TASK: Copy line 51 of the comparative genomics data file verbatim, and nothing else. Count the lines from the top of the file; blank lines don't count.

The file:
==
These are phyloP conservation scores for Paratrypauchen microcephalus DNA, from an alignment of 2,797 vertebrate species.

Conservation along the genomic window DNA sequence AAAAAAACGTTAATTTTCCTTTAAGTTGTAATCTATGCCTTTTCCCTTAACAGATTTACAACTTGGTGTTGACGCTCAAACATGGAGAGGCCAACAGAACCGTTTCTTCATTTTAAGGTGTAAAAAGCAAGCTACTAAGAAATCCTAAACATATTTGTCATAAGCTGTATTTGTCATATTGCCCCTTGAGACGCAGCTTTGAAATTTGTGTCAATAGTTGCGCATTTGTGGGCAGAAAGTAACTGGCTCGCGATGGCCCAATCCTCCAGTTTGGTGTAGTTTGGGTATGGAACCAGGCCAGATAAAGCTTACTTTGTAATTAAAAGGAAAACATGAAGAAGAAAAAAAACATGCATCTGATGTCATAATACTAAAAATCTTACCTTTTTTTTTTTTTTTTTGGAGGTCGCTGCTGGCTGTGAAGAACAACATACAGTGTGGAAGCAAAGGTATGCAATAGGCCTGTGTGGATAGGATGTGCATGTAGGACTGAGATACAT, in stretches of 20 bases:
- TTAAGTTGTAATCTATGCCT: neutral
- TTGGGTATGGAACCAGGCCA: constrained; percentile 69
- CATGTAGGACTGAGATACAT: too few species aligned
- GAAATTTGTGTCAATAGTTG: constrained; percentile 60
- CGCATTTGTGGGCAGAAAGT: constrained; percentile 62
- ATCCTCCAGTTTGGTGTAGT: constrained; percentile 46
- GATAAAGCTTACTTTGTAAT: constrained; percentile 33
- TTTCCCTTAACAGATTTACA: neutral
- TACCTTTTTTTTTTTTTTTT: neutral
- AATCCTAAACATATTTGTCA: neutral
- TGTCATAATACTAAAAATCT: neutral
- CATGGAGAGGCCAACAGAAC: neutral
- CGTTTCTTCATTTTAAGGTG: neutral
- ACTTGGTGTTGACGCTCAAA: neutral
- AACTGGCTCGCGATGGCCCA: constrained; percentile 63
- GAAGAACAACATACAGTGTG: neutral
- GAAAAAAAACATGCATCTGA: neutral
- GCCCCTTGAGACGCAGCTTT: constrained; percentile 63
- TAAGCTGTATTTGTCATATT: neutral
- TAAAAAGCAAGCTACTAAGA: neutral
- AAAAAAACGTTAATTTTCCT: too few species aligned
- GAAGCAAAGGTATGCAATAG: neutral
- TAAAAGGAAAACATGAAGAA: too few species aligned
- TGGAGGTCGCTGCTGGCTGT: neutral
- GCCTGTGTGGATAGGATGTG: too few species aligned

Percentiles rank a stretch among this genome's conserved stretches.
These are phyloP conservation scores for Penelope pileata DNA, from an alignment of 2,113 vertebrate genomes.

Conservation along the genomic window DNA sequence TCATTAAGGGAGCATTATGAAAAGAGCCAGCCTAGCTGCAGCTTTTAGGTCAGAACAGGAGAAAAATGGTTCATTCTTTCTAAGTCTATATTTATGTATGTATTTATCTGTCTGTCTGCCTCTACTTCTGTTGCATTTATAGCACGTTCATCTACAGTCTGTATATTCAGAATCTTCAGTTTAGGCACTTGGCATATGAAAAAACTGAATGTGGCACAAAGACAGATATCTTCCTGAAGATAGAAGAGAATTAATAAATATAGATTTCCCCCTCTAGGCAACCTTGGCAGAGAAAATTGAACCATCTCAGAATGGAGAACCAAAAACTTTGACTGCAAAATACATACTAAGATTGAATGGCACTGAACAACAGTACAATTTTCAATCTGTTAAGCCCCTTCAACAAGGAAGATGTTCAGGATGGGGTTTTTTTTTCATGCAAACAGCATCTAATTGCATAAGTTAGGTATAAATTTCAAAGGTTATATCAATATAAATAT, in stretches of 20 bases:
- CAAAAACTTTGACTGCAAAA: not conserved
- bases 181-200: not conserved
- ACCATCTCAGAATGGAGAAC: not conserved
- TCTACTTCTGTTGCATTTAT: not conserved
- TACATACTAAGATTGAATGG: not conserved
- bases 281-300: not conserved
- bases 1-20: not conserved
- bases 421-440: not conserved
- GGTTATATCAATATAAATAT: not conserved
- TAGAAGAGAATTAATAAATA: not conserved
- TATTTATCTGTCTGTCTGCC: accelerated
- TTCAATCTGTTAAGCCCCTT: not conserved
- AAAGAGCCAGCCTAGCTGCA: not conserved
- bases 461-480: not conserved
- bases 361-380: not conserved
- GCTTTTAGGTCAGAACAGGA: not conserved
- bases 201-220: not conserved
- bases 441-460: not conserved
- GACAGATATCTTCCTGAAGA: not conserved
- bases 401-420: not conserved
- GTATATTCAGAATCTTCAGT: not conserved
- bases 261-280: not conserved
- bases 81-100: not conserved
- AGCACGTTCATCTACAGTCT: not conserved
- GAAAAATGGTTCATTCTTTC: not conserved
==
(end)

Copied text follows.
- GTATATTCAGAATCTTCAGT: not conserved